Rail financial reforms on fast track from Beijing

Analysts doubt Beijing investment push would attract funds because of low returns of projects

PUBLISHED : Friday, 26 July, 2013, 12:00am
UPDATED : Friday, 26 July, 2013, 5:20am

Beijing has vowed to speed up reforms to broaden the funding of railway construction in the country but analysts doubt if the low returns in railway projects and lack of protection for investors' interests would draw private capital.

A reform in railway financing and investment is considered critical by the government as it seeks to open up a long-term financing channel for railways.

Premier Li Keqiang said in a State Council meeting on Wednesday the country would form a rail development fund for financing railways. In addition, ownership and operating rights of some of the inter-city and suburban railways would be opened up for private investors.

"What the premier said can be seen as a 'signal' showing the government's determination for reforms. However, it actually did not touch the heart of this issue," said Li Pan, an analyst at Bank of China.

He said a major problem was that the returns on many railway projects were even lower than the meagre deposit rates banks offered, hardly an incentive for private investors.

Li Xiaolu, an analyst with CSC International, said the government was likely to launch financial products with fixed rates through the railway development fund.

"This will help diversify the portfolio of investors compared with traditional railway construction bonds," she said, adding most bond buyers were large institutions and state-owned firms.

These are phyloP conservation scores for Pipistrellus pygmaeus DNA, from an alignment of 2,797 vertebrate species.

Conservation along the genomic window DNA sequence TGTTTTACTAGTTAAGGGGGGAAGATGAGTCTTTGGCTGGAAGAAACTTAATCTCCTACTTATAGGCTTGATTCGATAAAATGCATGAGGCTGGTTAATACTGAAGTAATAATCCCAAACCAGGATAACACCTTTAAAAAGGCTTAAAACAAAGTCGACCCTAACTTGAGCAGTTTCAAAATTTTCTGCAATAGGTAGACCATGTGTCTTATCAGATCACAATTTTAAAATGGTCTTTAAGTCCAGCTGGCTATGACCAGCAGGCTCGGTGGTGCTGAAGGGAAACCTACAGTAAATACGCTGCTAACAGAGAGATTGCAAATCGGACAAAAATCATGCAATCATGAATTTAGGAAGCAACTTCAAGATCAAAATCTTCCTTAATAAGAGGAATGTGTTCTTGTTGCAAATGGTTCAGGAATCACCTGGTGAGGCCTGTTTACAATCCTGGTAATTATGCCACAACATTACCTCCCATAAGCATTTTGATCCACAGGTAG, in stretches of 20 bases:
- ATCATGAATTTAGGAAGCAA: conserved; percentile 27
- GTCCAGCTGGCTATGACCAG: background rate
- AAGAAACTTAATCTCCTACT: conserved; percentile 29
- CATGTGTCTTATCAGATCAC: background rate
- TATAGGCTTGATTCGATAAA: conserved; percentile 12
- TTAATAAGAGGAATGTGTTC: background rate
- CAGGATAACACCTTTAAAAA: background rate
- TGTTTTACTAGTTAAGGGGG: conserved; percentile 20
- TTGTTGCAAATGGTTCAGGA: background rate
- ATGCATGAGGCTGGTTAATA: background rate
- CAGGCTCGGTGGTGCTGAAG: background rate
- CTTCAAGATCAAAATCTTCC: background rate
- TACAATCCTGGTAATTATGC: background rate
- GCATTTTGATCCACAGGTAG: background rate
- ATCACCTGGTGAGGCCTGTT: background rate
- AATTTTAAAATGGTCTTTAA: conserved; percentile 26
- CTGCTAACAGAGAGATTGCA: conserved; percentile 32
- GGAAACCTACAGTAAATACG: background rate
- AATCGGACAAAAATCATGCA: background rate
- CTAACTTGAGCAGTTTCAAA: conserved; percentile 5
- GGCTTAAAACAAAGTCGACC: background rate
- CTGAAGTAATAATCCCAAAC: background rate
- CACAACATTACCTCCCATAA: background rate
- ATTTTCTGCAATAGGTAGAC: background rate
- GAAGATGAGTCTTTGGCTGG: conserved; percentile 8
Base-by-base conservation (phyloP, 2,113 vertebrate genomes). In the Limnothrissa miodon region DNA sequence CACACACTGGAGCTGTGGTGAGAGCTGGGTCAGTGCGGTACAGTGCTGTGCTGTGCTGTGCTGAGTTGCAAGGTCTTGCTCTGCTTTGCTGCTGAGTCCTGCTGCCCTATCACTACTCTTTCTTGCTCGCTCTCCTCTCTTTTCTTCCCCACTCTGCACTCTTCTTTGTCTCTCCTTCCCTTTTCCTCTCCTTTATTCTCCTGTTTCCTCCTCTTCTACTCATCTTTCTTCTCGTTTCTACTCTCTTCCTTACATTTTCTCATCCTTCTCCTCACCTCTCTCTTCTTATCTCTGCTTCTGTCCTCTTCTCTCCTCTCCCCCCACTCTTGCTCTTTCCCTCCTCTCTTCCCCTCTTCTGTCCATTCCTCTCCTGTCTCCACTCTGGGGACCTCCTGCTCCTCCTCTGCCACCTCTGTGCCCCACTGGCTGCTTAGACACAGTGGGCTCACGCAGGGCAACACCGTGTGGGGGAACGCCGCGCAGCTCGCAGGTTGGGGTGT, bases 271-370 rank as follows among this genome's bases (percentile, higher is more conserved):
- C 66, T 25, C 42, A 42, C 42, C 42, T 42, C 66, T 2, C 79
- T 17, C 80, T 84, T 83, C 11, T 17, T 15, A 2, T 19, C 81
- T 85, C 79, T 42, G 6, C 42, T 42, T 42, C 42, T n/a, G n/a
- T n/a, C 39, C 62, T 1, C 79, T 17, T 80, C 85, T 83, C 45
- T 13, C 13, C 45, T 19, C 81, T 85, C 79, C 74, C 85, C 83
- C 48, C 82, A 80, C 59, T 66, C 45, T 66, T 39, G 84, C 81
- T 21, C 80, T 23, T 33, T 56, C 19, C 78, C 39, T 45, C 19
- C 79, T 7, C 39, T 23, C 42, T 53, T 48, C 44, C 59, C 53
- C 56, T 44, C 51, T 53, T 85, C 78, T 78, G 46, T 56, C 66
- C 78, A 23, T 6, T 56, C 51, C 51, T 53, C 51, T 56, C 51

However, she said the government had not detailed how private capital could participate in railway projects and how small investors' interests would be protected if they chose to do so.

"These will be the top concerns for those who come not only for fixed returns but also hope to profit from operating the railway lines," Li Xiaolu added.

At 98,000 kilometres, China has the second-biggest railway network in the world. But the size is still half that of the United States. Beijing plans to increase it to 120,000km by 2015, which will require an investment of 2.8 trillion yuan (HK$3.5 trillion).

Li Keqiang said future rail construction would focus on the central and the western areas of the country.

Earlier this year, China Railway Corp was formed to split the commercial and administrative operations of the national railway network. The company issued 20 billion yuan of railway construction bonds with an interest rate of 4.97 per cent and a maturity of 10 years. They are part of a bond quota of 150 billion yuan approved by the National Development and Reform Commission this month.

Shares in China Railway Group rose 1.8 per cent to HK$4.26 yesterday, while China Railway Construction jumped 2.5 per cent to HK$8.23. The benchmark Hang Seng Index fell 0.3 per cent.